One of the first classes she took was Sustainability Business and Technology, and she loved it. “They had us design our own invention and then design a business model around it. It really took me out of my comfort zone, but I had so much fun with it,” Rich said. Then in Tom Gloria’s class Industrial Ecology, Concepts, and Practice, she started the project that led to her capstone.
“Boston has a tree-planting initiative to increase our canopy coverage, planting 100,000 trees in the city by 2030,” she explained. “I wanted to take it a step further and ask if Boston goes ahead with this plan, how can it get the most bang for its buck? Identifying neighborhoods, looking at types of trees, what could be done to help reduce CO2 emissions, reduce energy costs, save money — could these factors be tweaked to give them maximum benefit?”
With software and a lot of research, Rich created a plan that has been submitted to Austin Blackmon, the City of Boston’s chief of environment, energy, and open space.
Today, with a third degree behind her and a clear field ahead, Rich has a chance to appreciate the space she’s in.
“When I was an undergrad, I was in my little biology bubble, or my previous master’s program, my forensics bubble, and it was minute. But sustainability, we had everybody. It doesn’t matter if you’re science-based or pharma, we had people from government, from industry, even from law enforcement,” she said of the Extension School program. “What I absolutely loved about it was that it got you out of your little echo chamber and it gave you a lot of new perspectives and opinions that you normally wouldn’t get, even in your other programs.”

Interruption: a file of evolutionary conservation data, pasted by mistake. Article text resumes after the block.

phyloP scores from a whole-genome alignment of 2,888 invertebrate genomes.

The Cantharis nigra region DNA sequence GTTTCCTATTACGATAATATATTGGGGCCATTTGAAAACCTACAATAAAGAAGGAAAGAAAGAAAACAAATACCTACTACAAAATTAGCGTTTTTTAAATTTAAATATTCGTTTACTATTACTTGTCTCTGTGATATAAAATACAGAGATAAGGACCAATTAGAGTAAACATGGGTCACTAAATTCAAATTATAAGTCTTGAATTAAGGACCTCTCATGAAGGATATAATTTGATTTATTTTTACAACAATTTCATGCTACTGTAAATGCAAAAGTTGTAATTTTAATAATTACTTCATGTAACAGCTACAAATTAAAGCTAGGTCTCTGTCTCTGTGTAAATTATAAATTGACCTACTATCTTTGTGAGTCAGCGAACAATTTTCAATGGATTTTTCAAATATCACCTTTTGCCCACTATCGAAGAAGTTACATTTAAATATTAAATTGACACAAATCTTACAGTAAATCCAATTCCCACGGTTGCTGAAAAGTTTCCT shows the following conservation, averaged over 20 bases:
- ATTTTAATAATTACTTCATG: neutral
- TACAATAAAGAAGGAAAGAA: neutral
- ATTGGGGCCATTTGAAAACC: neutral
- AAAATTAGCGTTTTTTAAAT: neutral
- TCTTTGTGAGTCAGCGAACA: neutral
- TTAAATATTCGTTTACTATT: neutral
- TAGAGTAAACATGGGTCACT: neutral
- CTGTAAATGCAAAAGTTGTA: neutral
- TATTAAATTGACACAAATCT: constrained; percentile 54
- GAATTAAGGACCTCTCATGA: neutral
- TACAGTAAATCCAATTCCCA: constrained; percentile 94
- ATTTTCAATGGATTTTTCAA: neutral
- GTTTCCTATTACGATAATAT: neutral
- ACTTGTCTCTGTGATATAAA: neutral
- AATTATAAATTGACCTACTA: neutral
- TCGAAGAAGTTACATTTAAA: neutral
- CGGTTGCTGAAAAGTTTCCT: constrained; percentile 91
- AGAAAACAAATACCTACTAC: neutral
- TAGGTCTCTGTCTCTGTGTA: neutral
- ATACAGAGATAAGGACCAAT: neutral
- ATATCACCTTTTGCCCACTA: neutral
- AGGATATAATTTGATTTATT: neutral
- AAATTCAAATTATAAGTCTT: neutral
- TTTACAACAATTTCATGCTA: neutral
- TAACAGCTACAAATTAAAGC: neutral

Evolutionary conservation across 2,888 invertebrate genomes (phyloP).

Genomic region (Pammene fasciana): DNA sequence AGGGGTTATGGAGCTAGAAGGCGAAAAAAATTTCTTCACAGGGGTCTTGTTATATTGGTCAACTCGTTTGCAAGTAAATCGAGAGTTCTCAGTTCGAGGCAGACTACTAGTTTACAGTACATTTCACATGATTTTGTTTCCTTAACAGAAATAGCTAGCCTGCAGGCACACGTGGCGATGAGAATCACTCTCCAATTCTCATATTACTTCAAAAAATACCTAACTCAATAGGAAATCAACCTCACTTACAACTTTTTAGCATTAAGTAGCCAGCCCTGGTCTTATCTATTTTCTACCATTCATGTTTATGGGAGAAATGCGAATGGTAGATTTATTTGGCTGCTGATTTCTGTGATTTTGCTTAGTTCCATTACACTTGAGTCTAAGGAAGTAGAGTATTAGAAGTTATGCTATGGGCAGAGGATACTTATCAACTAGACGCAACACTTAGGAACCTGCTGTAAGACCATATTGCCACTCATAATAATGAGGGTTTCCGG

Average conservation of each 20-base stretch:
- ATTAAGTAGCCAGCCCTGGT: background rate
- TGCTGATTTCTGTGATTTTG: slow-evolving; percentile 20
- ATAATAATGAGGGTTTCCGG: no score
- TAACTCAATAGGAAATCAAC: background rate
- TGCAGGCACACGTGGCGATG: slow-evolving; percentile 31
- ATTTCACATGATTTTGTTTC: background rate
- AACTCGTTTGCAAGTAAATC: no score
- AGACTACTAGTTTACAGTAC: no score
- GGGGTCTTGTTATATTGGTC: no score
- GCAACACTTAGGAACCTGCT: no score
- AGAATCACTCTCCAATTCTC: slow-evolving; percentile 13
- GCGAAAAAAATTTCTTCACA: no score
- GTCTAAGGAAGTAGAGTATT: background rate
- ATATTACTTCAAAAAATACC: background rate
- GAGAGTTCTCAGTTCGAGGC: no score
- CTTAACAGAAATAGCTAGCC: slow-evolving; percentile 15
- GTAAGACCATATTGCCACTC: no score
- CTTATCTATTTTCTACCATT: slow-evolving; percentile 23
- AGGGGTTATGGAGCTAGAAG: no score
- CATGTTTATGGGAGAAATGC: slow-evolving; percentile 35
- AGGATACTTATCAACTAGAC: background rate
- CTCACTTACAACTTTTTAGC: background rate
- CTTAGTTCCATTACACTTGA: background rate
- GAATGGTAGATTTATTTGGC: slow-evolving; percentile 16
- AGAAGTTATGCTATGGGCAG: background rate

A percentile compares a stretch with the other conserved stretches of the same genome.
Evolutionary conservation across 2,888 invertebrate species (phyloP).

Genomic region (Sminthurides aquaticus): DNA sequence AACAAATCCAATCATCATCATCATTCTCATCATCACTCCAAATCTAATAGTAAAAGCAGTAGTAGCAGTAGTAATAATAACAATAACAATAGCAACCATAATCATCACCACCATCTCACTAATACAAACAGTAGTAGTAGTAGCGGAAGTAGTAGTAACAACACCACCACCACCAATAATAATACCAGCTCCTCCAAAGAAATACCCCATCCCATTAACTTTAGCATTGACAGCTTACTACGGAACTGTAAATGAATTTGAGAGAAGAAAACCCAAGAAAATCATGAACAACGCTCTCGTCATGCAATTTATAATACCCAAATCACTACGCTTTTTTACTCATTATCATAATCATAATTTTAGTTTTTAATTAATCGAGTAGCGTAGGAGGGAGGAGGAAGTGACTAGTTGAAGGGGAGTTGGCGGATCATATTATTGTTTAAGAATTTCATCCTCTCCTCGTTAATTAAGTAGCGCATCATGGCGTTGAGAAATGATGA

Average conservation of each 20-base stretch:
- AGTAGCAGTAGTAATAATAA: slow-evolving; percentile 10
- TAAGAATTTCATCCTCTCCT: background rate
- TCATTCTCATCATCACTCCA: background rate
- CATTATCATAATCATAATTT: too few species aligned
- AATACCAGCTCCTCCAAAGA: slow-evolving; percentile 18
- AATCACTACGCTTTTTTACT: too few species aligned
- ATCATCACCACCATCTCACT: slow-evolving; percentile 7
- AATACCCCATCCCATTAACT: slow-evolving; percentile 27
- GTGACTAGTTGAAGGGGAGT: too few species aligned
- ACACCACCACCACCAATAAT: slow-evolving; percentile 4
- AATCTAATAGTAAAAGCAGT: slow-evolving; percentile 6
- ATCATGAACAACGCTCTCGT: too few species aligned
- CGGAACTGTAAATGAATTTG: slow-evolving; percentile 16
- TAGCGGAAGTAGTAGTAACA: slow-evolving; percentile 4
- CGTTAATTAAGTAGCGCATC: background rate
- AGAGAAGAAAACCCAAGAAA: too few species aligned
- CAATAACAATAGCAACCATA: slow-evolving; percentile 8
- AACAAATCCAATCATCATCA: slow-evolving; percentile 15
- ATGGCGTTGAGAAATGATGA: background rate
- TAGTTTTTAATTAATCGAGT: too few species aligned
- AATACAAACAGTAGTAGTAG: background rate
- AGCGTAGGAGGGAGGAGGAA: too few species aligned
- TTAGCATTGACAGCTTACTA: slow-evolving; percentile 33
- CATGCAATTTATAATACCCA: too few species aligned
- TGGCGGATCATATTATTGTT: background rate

After she marches in Commencement to receive her master’s degree, Rich will remain connected to Harvard.
“I’ll still reach out to professors with questions even though I’ve already graduated. They’re so willing to always help, regardless,” she said. “But that’s kind of the mindset in the sustainability network: People are willing to help out anyone.
“It’s not a competition. They’re pushing other people up. It’s a support system. If we’re not going to do it for each other, then nobody else is going to.”
— Story by Lucia Huntington; Photo: Rose Lincoln/Harvard Staff Photographer